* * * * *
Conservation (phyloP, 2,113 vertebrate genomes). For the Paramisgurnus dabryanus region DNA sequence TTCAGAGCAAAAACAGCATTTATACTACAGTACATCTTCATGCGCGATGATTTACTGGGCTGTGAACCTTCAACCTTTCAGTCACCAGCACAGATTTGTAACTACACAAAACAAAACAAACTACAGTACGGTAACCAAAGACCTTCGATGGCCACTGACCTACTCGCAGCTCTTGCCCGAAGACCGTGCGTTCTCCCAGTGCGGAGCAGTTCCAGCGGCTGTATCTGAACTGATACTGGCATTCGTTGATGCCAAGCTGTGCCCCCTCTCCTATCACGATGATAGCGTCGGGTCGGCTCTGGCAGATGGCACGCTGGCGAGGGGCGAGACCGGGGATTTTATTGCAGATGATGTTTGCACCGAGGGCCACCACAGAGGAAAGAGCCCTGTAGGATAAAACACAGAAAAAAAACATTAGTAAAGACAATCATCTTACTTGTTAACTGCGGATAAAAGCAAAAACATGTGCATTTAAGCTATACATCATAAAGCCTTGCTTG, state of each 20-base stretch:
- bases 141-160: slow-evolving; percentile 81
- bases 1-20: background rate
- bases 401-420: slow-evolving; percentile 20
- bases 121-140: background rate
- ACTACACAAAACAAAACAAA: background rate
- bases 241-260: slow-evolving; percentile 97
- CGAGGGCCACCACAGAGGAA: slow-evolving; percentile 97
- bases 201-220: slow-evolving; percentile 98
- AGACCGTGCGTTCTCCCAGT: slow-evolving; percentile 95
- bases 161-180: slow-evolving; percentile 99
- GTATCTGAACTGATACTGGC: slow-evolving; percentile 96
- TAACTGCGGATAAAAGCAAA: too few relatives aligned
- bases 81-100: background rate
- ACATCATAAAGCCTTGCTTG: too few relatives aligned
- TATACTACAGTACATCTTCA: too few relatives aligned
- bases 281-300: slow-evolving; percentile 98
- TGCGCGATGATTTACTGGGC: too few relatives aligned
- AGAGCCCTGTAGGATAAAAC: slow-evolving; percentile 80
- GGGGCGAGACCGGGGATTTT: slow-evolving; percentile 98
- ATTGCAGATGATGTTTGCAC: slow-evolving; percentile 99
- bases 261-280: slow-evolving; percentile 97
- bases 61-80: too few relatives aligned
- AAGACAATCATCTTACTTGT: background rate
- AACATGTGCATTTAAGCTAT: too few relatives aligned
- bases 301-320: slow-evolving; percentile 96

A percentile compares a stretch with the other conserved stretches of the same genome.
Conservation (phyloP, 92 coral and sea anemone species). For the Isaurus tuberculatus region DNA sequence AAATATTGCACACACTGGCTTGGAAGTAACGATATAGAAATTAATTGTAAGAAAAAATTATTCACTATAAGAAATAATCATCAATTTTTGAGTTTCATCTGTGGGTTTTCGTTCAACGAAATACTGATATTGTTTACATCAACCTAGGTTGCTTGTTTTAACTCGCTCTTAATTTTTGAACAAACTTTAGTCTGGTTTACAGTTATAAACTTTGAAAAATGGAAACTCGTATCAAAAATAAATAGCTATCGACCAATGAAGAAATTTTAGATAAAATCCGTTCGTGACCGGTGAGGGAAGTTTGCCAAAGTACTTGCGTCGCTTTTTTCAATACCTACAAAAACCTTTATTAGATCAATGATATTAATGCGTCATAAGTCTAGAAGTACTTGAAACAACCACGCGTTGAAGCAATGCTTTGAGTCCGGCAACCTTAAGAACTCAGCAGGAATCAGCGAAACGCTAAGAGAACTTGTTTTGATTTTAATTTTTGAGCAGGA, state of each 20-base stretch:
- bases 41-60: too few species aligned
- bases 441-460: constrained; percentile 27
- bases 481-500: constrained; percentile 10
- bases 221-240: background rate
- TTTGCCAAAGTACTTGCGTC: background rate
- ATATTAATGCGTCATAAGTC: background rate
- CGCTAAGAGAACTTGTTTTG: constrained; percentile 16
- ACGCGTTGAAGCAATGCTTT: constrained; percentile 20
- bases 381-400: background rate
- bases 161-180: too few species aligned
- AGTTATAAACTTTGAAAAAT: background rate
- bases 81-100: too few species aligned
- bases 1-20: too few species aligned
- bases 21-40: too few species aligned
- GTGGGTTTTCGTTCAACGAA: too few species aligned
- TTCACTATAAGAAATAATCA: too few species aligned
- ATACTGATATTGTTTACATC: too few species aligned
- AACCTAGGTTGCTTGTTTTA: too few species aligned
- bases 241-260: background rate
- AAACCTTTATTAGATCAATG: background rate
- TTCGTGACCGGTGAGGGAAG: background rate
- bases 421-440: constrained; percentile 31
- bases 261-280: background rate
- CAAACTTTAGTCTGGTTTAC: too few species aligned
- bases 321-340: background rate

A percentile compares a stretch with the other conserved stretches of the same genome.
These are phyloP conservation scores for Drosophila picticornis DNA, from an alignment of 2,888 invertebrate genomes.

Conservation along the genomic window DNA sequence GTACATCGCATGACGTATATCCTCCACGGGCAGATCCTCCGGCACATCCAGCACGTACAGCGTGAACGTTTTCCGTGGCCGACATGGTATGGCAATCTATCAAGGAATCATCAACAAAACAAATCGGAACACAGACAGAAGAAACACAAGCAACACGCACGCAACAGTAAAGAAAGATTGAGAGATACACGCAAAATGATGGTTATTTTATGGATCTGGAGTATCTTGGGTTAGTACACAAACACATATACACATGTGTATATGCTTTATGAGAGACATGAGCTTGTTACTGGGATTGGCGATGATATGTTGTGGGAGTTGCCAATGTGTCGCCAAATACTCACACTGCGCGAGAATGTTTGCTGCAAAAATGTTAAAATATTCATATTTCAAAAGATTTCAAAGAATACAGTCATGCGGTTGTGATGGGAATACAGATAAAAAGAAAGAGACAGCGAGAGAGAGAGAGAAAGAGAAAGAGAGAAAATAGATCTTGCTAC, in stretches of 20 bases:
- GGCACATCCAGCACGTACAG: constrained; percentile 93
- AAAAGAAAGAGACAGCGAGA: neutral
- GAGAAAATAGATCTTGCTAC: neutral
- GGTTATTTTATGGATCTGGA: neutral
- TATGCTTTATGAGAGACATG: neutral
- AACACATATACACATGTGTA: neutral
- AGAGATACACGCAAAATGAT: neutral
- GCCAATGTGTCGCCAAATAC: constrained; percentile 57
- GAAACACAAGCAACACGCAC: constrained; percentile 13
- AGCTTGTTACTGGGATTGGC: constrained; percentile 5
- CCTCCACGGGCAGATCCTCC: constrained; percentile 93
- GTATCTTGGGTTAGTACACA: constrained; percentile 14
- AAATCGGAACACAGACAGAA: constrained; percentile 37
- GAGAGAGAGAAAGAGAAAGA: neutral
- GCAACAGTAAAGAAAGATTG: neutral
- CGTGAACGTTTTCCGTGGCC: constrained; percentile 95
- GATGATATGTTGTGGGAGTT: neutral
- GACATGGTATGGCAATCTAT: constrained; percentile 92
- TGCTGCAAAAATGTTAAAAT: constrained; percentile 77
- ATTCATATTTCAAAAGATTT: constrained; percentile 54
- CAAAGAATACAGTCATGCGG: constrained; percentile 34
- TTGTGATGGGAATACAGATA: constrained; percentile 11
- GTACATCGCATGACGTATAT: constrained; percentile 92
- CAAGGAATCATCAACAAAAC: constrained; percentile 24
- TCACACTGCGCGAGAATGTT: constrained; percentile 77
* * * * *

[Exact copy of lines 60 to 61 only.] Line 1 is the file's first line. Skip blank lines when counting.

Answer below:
- GGTTATTTTATGGATCTGGA: neutral
- TATGCTTTATGAGAGACATG: neutral